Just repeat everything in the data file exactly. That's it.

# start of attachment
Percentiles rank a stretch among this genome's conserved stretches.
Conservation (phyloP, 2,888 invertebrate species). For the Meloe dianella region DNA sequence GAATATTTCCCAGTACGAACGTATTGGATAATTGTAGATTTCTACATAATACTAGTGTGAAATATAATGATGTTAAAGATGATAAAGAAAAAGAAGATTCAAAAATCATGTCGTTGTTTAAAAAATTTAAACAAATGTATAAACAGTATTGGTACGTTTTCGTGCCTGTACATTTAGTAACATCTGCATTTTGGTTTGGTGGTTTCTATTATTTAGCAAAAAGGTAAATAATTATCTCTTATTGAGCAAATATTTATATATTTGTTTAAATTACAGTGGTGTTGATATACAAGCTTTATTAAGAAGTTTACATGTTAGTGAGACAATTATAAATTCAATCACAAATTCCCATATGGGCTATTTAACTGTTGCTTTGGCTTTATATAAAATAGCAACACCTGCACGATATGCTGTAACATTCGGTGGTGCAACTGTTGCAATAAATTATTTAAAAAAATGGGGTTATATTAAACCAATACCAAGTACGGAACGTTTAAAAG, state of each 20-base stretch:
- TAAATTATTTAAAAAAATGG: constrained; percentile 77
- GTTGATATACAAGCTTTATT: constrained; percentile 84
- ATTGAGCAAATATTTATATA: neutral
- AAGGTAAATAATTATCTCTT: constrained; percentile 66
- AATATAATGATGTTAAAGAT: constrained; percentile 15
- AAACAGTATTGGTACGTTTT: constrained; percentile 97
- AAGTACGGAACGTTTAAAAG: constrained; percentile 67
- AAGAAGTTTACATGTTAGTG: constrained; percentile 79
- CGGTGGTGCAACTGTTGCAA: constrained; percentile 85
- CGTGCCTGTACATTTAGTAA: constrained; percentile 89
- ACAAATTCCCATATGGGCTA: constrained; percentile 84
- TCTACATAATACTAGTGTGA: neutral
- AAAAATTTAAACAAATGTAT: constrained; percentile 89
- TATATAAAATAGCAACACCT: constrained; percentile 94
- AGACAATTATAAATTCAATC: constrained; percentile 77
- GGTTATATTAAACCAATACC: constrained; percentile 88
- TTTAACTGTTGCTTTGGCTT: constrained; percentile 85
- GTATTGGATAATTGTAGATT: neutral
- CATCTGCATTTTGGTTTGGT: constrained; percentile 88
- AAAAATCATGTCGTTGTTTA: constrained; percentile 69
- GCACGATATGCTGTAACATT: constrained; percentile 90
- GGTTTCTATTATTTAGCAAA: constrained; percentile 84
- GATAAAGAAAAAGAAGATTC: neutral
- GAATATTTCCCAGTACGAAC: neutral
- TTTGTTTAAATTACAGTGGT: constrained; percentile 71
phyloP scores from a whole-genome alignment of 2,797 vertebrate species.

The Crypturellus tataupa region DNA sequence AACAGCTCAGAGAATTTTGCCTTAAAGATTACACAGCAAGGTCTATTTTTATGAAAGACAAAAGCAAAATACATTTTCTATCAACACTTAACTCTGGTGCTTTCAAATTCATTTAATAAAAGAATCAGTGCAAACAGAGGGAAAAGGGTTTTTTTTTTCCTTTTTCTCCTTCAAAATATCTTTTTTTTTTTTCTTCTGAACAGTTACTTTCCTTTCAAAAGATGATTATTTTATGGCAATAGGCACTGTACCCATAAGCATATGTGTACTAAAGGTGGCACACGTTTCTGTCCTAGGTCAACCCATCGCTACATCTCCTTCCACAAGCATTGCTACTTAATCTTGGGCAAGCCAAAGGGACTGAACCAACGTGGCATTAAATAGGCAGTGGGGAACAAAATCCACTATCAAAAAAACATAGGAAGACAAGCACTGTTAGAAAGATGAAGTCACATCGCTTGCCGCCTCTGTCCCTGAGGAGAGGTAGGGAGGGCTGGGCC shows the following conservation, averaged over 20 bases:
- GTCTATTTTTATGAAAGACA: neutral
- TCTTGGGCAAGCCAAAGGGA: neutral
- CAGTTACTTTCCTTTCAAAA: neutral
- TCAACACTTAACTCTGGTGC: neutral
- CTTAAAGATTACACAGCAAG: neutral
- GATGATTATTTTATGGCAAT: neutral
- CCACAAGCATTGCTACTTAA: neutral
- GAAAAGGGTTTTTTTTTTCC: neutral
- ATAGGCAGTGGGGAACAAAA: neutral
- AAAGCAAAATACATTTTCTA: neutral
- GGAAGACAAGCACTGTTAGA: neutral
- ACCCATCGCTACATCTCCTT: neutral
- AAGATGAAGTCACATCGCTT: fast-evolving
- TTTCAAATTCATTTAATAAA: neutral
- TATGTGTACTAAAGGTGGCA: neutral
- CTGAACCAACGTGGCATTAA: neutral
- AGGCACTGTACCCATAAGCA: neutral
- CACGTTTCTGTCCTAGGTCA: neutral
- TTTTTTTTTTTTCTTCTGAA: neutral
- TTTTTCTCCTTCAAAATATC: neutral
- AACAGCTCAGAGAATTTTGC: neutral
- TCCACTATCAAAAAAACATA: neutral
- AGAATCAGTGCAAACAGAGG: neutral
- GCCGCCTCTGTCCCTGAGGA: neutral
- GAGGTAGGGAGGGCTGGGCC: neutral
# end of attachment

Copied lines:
Percentiles rank a stretch among this genome's conserved stretches.
Conservation (phyloP, 2,888 invertebrate species). For the Meloe dianella region DNA sequence GAATATTTCCCAGTACGAACGTATTGGATAATTGTAGATTTCTACATAATACTAGTGTGAAATATAATGATGTTAAAGATGATAAAGAAAAAGAAGATTCAAAAATCATGTCGTTGTTTAAAAAATTTAAACAAATGTATAAACAGTATTGGTACGTTTTCGTGCCTGTACATTTAGTAACATCTGCATTTTGGTTTGGTGGTTTCTATTATTTAGCAAAAAGGTAAATAATTATCTCTTATTGAGCAAATATTTATATATTTGTTTAAATTACAGTGGTGTTGATATACAAGCTTTATTAAGAAGTTTACATGTTAGTGAGACAATTATAAATTCAATCACAAATTCCCATATGGGCTATTTAACTGTTGCTTTGGCTTTATATAAAATAGCAACACCTGCACGATATGCTGTAACATTCGGTGGTGCAACTGTTGCAATAAATTATTTAAAAAAATGGGGTTATATTAAACCAATACCAAGTACGGAACGTTTAAAAG, state of each 20-base stretch:
- TAAATTATTTAAAAAAATGG: constrained; percentile 77
- GTTGATATACAAGCTTTATT: constrained; percentile 84
- ATTGAGCAAATATTTATATA: neutral
- AAGGTAAATAATTATCTCTT: constrained; percentile 66
- AATATAATGATGTTAAAGAT: constrained; percentile 15
- AAACAGTATTGGTACGTTTT: constrained; percentile 97
- AAGTACGGAACGTTTAAAAG: constrained; percentile 67
- AAGAAGTTTACATGTTAGTG: constrained; percentile 79
- CGGTGGTGCAACTGTTGCAA: constrained; percentile 85
- CGTGCCTGTACATTTAGTAA: constrained; percentile 89
- ACAAATTCCCATATGGGCTA: constrained; percentile 84
- TCTACATAATACTAGTGTGA: neutral
- AAAAATTTAAACAAATGTAT: constrained; percentile 89
- TATATAAAATAGCAACACCT: constrained; percentile 94
- AGACAATTATAAATTCAATC: constrained; percentile 77
- GGTTATATTAAACCAATACC: constrained; percentile 88
- TTTAACTGTTGCTTTGGCTT: constrained; percentile 85
- GTATTGGATAATTGTAGATT: neutral
- CATCTGCATTTTGGTTTGGT: constrained; percentile 88
- AAAAATCATGTCGTTGTTTA: constrained; percentile 69
- GCACGATATGCTGTAACATT: constrained; percentile 90
- GGTTTCTATTATTTAGCAAA: constrained; percentile 84
- GATAAAGAAAAAGAAGATTC: neutral
- GAATATTTCCCAGTACGAAC: neutral
- TTTGTTTAAATTACAGTGGT: constrained; percentile 71
phyloP scores from a whole-genome alignment of 2,797 vertebrate species.

The Crypturellus tataupa region DNA sequence AACAGCTCAGAGAATTTTGCCTTAAAGATTACACAGCAAGGTCTATTTTTATGAAAGACAAAAGCAAAATACATTTTCTATCAACACTTAACTCTGGTGCTTTCAAATTCATTTAATAAAAGAATCAGTGCAAACAGAGGGAAAAGGGTTTTTTTTTTCCTTTTTCTCCTTCAAAATATCTTTTTTTTTTTTCTTCTGAACAGTTACTTTCCTTTCAAAAGATGATTATTTTATGGCAATAGGCACTGTACCCATAAGCATATGTGTACTAAAGGTGGCACACGTTTCTGTCCTAGGTCAACCCATCGCTACATCTCCTTCCACAAGCATTGCTACTTAATCTTGGGCAAGCCAAAGGGACTGAACCAACGTGGCATTAAATAGGCAGTGGGGAACAAAATCCACTATCAAAAAAACATAGGAAGACAAGCACTGTTAGAAAGATGAAGTCACATCGCTTGCCGCCTCTGTCCCTGAGGAGAGGTAGGGAGGGCTGGGCC shows the following conservation, averaged over 20 bases:
- GTCTATTTTTATGAAAGACA: neutral
- TCTTGGGCAAGCCAAAGGGA: neutral
- CAGTTACTTTCCTTTCAAAA: neutral
- TCAACACTTAACTCTGGTGC: neutral
- CTTAAAGATTACACAGCAAG: neutral
- GATGATTATTTTATGGCAAT: neutral
- CCACAAGCATTGCTACTTAA: neutral
- GAAAAGGGTTTTTTTTTTCC: neutral
- ATAGGCAGTGGGGAACAAAA: neutral
- AAAGCAAAATACATTTTCTA: neutral
- GGAAGACAAGCACTGTTAGA: neutral
- ACCCATCGCTACATCTCCTT: neutral
- AAGATGAAGTCACATCGCTT: fast-evolving
- TTTCAAATTCATTTAATAAA: neutral
- TATGTGTACTAAAGGTGGCA: neutral
- CTGAACCAACGTGGCATTAA: neutral
- AGGCACTGTACCCATAAGCA: neutral
- CACGTTTCTGTCCTAGGTCA: neutral
- TTTTTTTTTTTTCTTCTGAA: neutral
- TTTTTCTCCTTCAAAATATC: neutral
- AACAGCTCAGAGAATTTTGC: neutral
- TCCACTATCAAAAAAACATA: neutral
- AGAATCAGTGCAAACAGAGG: neutral
- GCCGCCTCTGTCCCTGAGGA: neutral
- GAGGTAGGGAGGGCTGGGCC: neutral